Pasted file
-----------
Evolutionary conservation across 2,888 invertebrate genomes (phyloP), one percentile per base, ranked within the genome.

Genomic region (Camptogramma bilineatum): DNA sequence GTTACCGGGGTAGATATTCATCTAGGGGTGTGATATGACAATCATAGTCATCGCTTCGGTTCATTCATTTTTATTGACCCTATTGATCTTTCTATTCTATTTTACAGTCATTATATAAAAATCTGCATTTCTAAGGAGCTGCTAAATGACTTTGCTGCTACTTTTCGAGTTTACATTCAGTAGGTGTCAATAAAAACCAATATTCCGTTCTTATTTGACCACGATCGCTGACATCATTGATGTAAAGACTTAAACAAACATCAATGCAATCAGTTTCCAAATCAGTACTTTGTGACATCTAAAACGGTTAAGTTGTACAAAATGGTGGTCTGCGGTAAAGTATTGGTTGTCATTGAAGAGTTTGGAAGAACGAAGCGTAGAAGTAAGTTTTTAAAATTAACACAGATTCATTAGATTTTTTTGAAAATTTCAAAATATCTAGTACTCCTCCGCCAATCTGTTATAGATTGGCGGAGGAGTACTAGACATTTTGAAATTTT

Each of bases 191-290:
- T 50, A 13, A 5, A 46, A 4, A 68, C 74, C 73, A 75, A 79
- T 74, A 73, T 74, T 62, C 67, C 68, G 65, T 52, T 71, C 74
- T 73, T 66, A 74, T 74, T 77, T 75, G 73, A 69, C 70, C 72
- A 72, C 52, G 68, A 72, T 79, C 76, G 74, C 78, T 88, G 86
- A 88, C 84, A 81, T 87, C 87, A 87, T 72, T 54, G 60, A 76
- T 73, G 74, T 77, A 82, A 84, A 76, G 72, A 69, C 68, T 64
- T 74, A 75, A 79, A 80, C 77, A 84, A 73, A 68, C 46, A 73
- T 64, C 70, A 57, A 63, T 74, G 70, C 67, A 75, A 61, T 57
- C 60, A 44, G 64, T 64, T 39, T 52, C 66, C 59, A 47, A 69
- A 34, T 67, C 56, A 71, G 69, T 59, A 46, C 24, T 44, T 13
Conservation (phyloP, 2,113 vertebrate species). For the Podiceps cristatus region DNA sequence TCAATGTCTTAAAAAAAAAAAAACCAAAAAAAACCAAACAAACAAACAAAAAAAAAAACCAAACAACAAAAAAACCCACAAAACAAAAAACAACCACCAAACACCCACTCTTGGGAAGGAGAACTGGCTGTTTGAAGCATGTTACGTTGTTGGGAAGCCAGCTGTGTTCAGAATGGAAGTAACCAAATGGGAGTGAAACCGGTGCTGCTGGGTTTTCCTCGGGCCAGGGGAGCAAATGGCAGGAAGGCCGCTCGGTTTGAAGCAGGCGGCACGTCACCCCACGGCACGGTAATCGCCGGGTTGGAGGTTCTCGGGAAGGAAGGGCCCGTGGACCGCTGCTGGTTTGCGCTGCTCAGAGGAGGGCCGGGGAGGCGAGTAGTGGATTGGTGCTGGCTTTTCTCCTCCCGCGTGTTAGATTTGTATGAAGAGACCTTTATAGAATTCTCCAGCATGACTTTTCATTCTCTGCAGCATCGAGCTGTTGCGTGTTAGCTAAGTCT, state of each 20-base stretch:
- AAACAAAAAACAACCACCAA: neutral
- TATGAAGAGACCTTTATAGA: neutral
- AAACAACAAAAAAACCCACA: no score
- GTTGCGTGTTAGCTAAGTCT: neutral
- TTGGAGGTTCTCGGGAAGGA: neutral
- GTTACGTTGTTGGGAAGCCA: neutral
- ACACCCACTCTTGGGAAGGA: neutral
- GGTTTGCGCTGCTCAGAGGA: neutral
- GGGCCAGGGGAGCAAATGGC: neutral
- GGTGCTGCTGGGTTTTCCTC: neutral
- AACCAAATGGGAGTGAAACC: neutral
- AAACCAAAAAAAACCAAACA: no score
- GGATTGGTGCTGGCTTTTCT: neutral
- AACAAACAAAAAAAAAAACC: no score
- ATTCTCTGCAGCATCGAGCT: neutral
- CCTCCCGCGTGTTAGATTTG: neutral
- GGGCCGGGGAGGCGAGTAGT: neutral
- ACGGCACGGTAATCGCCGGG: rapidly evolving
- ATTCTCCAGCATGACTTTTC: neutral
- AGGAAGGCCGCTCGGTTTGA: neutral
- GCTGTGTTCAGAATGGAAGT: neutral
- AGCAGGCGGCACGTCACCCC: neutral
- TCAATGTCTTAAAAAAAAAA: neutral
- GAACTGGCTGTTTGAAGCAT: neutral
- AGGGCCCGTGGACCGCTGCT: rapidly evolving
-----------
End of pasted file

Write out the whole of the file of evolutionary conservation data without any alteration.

Evolutionary conservation across 2,888 invertebrate genomes (phyloP), one percentile per base, ranked within the genome.

Genomic region (Camptogramma bilineatum): DNA sequence GTTACCGGGGTAGATATTCATCTAGGGGTGTGATATGACAATCATAGTCATCGCTTCGGTTCATTCATTTTTATTGACCCTATTGATCTTTCTATTCTATTTTACAGTCATTATATAAAAATCTGCATTTCTAAGGAGCTGCTAAATGACTTTGCTGCTACTTTTCGAGTTTACATTCAGTAGGTGTCAATAAAAACCAATATTCCGTTCTTATTTGACCACGATCGCTGACATCATTGATGTAAAGACTTAAACAAACATCAATGCAATCAGTTTCCAAATCAGTACTTTGTGACATCTAAAACGGTTAAGTTGTACAAAATGGTGGTCTGCGGTAAAGTATTGGTTGTCATTGAAGAGTTTGGAAGAACGAAGCGTAGAAGTAAGTTTTTAAAATTAACACAGATTCATTAGATTTTTTTGAAAATTTCAAAATATCTAGTACTCCTCCGCCAATCTGTTATAGATTGGCGGAGGAGTACTAGACATTTTGAAATTTT

Each of bases 191-290:
- T 50, A 13, A 5, A 46, A 4, A 68, C 74, C 73, A 75, A 79
- T 74, A 73, T 74, T 62, C 67, C 68, G 65, T 52, T 71, C 74
- T 73, T 66, A 74, T 74, T 77, T 75, G 73, A 69, C 70, C 72
- A 72, C 52, G 68, A 72, T 79, C 76, G 74, C 78, T 88, G 86
- A 88, C 84, A 81, T 87, C 87, A 87, T 72, T 54, G 60, A 76
- T 73, G 74, T 77, A 82, A 84, A 76, G 72, A 69, C 68, T 64
- T 74, A 75, A 79, A 80, C 77, A 84, A 73, A 68, C 46, A 73
- T 64, C 70, A 57, A 63, T 74, G 70, C 67, A 75, A 61, T 57
- C 60, A 44, G 64, T 64, T 39, T 52, C 66, C 59, A 47, A 69
- A 34, T 67, C 56, A 71, G 69, T 59, A 46, C 24, T 44, T 13
Conservation (phyloP, 2,113 vertebrate species). For the Podiceps cristatus region DNA sequence TCAATGTCTTAAAAAAAAAAAAACCAAAAAAAACCAAACAAACAAACAAAAAAAAAAACCAAACAACAAAAAAACCCACAAAACAAAAAACAACCACCAAACACCCACTCTTGGGAAGGAGAACTGGCTGTTTGAAGCATGTTACGTTGTTGGGAAGCCAGCTGTGTTCAGAATGGAAGTAACCAAATGGGAGTGAAACCGGTGCTGCTGGGTTTTCCTCGGGCCAGGGGAGCAAATGGCAGGAAGGCCGCTCGGTTTGAAGCAGGCGGCACGTCACCCCACGGCACGGTAATCGCCGGGTTGGAGGTTCTCGGGAAGGAAGGGCCCGTGGACCGCTGCTGGTTTGCGCTGCTCAGAGGAGGGCCGGGGAGGCGAGTAGTGGATTGGTGCTGGCTTTTCTCCTCCCGCGTGTTAGATTTGTATGAAGAGACCTTTATAGAATTCTCCAGCATGACTTTTCATTCTCTGCAGCATCGAGCTGTTGCGTGTTAGCTAAGTCT, state of each 20-base stretch:
- AAACAAAAAACAACCACCAA: neutral
- TATGAAGAGACCTTTATAGA: neutral
- AAACAACAAAAAAACCCACA: no score
- GTTGCGTGTTAGCTAAGTCT: neutral
- TTGGAGGTTCTCGGGAAGGA: neutral
- GTTACGTTGTTGGGAAGCCA: neutral
- ACACCCACTCTTGGGAAGGA: neutral
- GGTTTGCGCTGCTCAGAGGA: neutral
- GGGCCAGGGGAGCAAATGGC: neutral
- GGTGCTGCTGGGTTTTCCTC: neutral
- AACCAAATGGGAGTGAAACC: neutral
- AAACCAAAAAAAACCAAACA: no score
- GGATTGGTGCTGGCTTTTCT: neutral
- AACAAACAAAAAAAAAAACC: no score
- ATTCTCTGCAGCATCGAGCT: neutral
- CCTCCCGCGTGTTAGATTTG: neutral
- GGGCCGGGGAGGCGAGTAGT: neutral
- ACGGCACGGTAATCGCCGGG: rapidly evolving
- ATTCTCCAGCATGACTTTTC: neutral
- AGGAAGGCCGCTCGGTTTGA: neutral
- GCTGTGTTCAGAATGGAAGT: neutral
- AGCAGGCGGCACGTCACCCC: neutral
- TCAATGTCTTAAAAAAAAAA: neutral
- GAACTGGCTGTTTGAAGCAT: neutral
- AGGGCCCGTGGACCGCTGCT: rapidly evolving